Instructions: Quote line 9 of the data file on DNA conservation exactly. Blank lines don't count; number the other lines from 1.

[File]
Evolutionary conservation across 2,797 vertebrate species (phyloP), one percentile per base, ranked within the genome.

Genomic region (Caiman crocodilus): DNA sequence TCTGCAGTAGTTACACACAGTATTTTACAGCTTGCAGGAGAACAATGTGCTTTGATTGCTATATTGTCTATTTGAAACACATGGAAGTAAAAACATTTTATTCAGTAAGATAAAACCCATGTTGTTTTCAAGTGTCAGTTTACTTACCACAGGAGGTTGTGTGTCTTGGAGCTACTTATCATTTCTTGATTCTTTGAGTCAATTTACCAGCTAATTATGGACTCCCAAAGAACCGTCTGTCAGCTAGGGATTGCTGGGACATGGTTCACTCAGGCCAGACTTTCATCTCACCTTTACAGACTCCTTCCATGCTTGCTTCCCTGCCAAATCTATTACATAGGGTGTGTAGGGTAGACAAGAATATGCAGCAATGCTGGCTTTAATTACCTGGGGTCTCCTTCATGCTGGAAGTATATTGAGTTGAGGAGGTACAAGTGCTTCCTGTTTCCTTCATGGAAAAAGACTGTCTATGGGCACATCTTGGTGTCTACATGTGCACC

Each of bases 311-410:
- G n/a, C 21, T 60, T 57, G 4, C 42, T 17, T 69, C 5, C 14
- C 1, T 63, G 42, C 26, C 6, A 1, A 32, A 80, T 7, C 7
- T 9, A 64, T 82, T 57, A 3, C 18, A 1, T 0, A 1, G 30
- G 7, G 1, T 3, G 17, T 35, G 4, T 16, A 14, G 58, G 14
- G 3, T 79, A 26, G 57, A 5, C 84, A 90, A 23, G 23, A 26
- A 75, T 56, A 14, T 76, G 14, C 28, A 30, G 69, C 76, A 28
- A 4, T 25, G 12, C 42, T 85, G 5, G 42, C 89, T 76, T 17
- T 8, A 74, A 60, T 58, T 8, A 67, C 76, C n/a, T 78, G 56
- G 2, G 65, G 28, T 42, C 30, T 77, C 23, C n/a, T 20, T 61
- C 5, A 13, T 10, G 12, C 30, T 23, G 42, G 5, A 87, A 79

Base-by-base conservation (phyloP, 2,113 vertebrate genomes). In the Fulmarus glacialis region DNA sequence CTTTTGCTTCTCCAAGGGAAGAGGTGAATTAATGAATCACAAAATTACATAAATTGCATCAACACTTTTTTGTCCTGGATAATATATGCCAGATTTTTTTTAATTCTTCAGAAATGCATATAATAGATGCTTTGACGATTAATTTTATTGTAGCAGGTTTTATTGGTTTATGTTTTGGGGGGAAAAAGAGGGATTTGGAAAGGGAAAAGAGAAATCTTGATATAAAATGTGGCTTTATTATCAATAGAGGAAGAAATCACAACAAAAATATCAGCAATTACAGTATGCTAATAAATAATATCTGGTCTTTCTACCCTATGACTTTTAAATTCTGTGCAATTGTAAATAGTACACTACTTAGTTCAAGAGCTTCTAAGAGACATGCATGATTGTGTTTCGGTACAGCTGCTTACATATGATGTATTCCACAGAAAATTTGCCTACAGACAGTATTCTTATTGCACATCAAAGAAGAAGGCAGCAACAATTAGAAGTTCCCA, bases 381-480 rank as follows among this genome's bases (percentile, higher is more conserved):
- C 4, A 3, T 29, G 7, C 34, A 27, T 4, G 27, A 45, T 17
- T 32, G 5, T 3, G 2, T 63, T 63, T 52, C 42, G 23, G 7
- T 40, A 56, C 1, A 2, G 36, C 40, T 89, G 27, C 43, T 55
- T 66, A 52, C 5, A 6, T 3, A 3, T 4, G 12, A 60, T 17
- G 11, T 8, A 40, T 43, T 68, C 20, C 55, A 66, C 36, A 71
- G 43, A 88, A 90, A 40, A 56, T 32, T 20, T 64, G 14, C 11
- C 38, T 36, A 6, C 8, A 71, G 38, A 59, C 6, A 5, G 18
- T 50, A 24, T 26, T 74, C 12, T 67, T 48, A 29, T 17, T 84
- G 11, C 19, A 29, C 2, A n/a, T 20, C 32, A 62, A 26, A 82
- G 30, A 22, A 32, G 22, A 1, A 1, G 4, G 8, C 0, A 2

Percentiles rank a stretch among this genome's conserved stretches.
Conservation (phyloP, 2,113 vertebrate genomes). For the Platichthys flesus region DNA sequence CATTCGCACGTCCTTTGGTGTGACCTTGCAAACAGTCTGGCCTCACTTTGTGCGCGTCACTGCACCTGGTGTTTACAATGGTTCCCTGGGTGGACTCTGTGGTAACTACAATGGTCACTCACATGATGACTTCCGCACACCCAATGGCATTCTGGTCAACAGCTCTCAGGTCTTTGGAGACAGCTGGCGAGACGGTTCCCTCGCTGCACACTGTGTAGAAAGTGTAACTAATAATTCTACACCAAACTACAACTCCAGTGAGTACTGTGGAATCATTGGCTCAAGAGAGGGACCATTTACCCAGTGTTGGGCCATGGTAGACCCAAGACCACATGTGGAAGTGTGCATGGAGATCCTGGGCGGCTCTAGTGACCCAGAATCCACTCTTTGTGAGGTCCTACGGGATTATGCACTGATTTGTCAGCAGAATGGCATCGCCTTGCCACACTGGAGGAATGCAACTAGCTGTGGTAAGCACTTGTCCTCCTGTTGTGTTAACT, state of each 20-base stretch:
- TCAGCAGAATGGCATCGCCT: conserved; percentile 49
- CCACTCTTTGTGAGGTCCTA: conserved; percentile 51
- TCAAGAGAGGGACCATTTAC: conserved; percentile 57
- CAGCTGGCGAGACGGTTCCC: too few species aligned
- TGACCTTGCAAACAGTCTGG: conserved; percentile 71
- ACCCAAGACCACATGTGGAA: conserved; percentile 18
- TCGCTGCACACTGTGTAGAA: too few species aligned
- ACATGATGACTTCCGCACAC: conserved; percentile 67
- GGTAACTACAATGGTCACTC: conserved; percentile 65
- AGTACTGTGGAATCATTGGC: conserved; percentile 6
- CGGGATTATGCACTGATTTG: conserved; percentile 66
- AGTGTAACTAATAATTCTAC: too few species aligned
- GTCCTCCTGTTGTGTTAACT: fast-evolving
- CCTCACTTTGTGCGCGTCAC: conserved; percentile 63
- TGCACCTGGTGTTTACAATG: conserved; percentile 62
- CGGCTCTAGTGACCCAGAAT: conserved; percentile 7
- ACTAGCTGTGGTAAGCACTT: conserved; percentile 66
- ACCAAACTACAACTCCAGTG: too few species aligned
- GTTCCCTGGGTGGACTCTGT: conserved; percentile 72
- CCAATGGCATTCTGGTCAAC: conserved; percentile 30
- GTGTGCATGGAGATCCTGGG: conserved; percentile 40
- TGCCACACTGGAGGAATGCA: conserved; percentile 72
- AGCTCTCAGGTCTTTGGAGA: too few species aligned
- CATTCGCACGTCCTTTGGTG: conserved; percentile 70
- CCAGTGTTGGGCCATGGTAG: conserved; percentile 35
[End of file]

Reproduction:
- A 75, T 56, A 14, T 76, G 14, C 28, A 30, G 69, C 76, A 28